Asia’s retail spending boom: Shoppers go on a frenzy, and why not? has been added to your bookmarks.
As prosperity and access to credit increase in the world’s two most populous countries, China and India, people there are spending more on a wide variety of products—from motor vehicles to luxury vacations. Asia, is thus a lucrative proposition for global brands.
If you are an avid shopper and find yourself in a big city in Asia, you will probably not be disappointed. From the latest brands to more affordable goods, shoppers have never had it so good in the region. Strong economic growth over the years has meant that consumers have more money to spend, even as banks increasingly offer credit for a wide variety of purchases—from motor vehicles to luxury vacations. Adding to the retail buzz in the region is the rise of key emerging markets like China and, to a lesser extent, India. As prosperity increases in the world’s two most populous nations, people there are naturally spending more. No wonder then that Asia is a lucrative proposition for global brands. While many are already increasing their presence, they may not have it all easy as they contend with strong competition, especially from domestic businesses that won’t give in without a fight.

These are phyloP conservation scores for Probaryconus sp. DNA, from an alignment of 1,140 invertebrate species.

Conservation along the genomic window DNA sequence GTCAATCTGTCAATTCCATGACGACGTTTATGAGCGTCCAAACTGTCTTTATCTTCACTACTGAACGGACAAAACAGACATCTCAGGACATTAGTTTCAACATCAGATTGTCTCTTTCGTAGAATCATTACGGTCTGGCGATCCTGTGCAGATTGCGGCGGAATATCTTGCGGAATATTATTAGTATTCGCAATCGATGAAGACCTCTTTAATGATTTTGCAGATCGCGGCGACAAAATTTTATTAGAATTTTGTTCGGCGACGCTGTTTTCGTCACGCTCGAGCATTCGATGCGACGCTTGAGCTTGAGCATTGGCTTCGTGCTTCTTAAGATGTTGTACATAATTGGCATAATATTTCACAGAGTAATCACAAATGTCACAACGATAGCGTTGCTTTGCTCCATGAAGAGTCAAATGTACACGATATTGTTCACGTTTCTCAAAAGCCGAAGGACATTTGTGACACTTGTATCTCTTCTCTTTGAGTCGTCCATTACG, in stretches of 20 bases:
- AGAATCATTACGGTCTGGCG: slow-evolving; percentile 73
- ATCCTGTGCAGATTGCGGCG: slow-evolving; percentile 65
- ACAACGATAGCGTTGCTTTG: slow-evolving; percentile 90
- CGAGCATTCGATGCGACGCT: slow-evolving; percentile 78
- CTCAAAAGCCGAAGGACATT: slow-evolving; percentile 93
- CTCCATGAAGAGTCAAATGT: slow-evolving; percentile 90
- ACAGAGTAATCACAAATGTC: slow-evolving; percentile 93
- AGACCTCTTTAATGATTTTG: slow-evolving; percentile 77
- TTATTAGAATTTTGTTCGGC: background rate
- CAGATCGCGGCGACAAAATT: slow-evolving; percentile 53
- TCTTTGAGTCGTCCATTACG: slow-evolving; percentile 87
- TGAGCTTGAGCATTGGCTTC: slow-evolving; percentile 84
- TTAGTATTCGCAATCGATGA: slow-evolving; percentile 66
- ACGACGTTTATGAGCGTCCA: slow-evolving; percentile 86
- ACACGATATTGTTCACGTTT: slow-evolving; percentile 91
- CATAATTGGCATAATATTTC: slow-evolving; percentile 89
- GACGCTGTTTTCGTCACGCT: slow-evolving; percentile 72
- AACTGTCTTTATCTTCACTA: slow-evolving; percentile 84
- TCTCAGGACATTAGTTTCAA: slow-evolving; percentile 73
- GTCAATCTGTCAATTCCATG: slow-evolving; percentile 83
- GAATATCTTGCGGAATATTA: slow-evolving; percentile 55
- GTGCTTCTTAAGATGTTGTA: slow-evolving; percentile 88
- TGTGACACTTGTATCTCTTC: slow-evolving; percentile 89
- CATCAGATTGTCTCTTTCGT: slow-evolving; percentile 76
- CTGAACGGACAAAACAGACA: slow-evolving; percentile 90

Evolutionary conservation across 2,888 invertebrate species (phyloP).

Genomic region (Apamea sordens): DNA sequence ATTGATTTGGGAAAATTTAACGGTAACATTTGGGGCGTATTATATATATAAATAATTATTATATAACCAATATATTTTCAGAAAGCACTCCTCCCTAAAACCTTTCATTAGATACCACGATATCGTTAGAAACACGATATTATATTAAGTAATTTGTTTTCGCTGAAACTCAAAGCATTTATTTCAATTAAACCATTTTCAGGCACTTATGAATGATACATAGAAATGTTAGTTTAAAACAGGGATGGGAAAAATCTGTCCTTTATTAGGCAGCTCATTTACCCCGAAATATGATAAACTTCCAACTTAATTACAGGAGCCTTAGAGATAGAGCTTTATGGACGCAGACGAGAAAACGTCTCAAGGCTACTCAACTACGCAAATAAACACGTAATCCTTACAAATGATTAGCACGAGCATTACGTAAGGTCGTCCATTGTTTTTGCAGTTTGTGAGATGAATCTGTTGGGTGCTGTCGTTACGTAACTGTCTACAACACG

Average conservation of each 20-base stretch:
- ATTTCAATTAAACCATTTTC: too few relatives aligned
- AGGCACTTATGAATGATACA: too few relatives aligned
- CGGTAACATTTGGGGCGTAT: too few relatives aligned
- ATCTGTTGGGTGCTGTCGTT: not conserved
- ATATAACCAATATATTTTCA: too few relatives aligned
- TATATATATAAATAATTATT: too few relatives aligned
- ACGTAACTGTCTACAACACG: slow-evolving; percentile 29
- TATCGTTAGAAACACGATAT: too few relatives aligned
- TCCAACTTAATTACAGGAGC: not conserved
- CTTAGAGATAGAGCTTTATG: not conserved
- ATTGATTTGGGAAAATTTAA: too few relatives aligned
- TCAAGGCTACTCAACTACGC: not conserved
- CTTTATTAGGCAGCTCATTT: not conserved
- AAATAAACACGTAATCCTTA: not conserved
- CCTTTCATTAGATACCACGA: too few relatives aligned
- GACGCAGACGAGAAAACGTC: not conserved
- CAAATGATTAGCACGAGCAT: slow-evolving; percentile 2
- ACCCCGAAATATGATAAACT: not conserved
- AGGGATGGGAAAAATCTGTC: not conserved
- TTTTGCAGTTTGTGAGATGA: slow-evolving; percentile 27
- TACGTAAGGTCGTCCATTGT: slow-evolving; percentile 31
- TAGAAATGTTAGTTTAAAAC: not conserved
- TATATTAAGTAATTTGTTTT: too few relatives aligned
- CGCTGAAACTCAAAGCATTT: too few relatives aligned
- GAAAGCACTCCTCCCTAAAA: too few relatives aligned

In 2001, combined nominal retail sales for 11 key Asian economies, excluding Japan,1 was about US$ 1.0 trillion, just 41.9 percent of the total retail sales in the United States. Travel forward in time to 2016 and there is quite a change—retail sales for the same 11 economies jumped to an estimated US$ 6.6 trillion (figure 1), much higher than the corresponding US figure (US$ 3.9 trillion).2 The surge is even more apparent when the figures are adjusted for inflation and purchasing power parity (PPP)—combined retail sales for the Asian economies valued at 2012 US$ PPP was 3.3 times the corresponding US value in 2016, according to Oxford Economics.3 While combined sales levels are impressive, so is the growth rate over the years for each country (figure 2). Interestingly, figures 1 and 2 reveal the growing role of China, globally and figure 3, within Asia.